Scientists hoping to develop a common language with dolphins may help us talk to extraterrestrials.
Work to develop a two-way communications system with dolphins may help us one day talk with E.T.
Researchers have been studying the same group of Atlantic spotted dolphins for more than 25 years.
The dolphins aren't content to just be research subjects and like to play, prompting the idea to develop technology to bridge the communications gap.
For 27 years, marine biologist Denise Herzing and colleagues have been regular visitors in the Atlantic Ocean home of a 200-member pod of spotted dolphins living north of the Bahama Islands.
Understanding the relationships between the members of the pod is key to unraveling what their dozens of whistles, clicks and other signals mean.
"The large goal of this project is to tell the story of what it's like to be a dolphin," Herzing, a researcher with Florida Atlantic University in Boca Raton and the founder and head of the Wild Dolphin Project, told Discovery News.
But being a curious and intelligent species, the dolphins weren't content to just let the scientists take their underwater videos and record their sounds.
Dolphins are known to have sophisticated brains. They also have a complex social structure, as they form alliances and share duties. When trained, they have the ability to pick up language.
"There are times that they play games with us in the water," Herzing said. "This particular group seems to be curious about us, probably because we're in the water analyzing them."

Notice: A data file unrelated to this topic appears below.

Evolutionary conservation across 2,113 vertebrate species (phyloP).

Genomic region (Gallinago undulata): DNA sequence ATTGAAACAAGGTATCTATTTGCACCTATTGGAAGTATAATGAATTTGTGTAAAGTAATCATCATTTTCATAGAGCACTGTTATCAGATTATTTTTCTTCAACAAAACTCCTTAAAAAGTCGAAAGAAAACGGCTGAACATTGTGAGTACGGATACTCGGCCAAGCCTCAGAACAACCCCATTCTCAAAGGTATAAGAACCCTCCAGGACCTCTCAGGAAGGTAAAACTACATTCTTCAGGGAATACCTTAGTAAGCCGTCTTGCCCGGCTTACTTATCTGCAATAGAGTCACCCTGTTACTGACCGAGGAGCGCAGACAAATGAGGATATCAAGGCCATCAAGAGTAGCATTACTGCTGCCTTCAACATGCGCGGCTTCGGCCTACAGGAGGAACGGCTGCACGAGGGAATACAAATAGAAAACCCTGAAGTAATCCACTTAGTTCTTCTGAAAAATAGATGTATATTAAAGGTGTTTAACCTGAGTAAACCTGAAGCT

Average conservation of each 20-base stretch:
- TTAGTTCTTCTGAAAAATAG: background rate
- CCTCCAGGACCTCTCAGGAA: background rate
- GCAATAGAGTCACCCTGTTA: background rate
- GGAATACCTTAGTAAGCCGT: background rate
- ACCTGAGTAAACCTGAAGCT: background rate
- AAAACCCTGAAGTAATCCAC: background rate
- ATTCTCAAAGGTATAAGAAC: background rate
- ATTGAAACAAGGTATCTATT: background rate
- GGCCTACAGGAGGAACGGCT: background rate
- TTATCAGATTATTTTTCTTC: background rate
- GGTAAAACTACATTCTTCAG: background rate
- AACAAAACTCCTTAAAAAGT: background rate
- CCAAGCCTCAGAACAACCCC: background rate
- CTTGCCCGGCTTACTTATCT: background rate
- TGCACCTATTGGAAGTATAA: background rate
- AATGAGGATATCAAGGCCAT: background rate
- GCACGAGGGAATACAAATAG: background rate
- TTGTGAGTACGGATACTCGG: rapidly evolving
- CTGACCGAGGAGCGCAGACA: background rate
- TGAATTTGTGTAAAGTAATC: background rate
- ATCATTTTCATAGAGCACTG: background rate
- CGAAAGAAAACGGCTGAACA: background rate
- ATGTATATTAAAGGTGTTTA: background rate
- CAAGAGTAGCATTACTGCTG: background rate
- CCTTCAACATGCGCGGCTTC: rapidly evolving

That got her thinking about creating a rudimentary communications system, so that the dolphins, for example could ask for a particular toy. Two-way communication with dolphins has been attempted various times over the years, but never with a group of animals in the wild.
The research has implications in the search for extraterrestrial intelligence, or SETI, with the dolphins standing in as a sort of E.T. analog.
"The idea is 'how do you recognize intelligence?' That's why people test dolphins and primates in captivity, to try to measure their cognitive skills, their abilities, how they use their minds," Herzing said.
"If you ever got to some place (with a non-technological but potentially intelligent species), how would you recognize it and how might you establish some communicative repertoire?" she said. "There's a lot of species on this planet that we can probably learn from as models."
Today's SETI searches are too crude to distinguish what an alien signal might mean.
"It's kind of like making a time-exposure photo of a city at night. Because you build up the light, you can't see the faint stuff, like the stoplights changing, because the (picture) exposure is longer than the time it took for them to change," said radio astronomer Seth Shostak, with the SETI Institute in Mountain View, Calif.
"But the basic idea is sound. You don't want to be too self-centered in your work," he said. "You have a lab for studying other kinds of intelligence right here on Earth. That was talked about 50 years ago and it's still a good idea today."
Herzing is continuing to refine the technology for two-way communication with dolphins. The prototype used an underwater keyboard and props such as balls and scarves that were labeled with symbols and paired with a whistle sound the dolphins could replicate. Her research is under review for publication.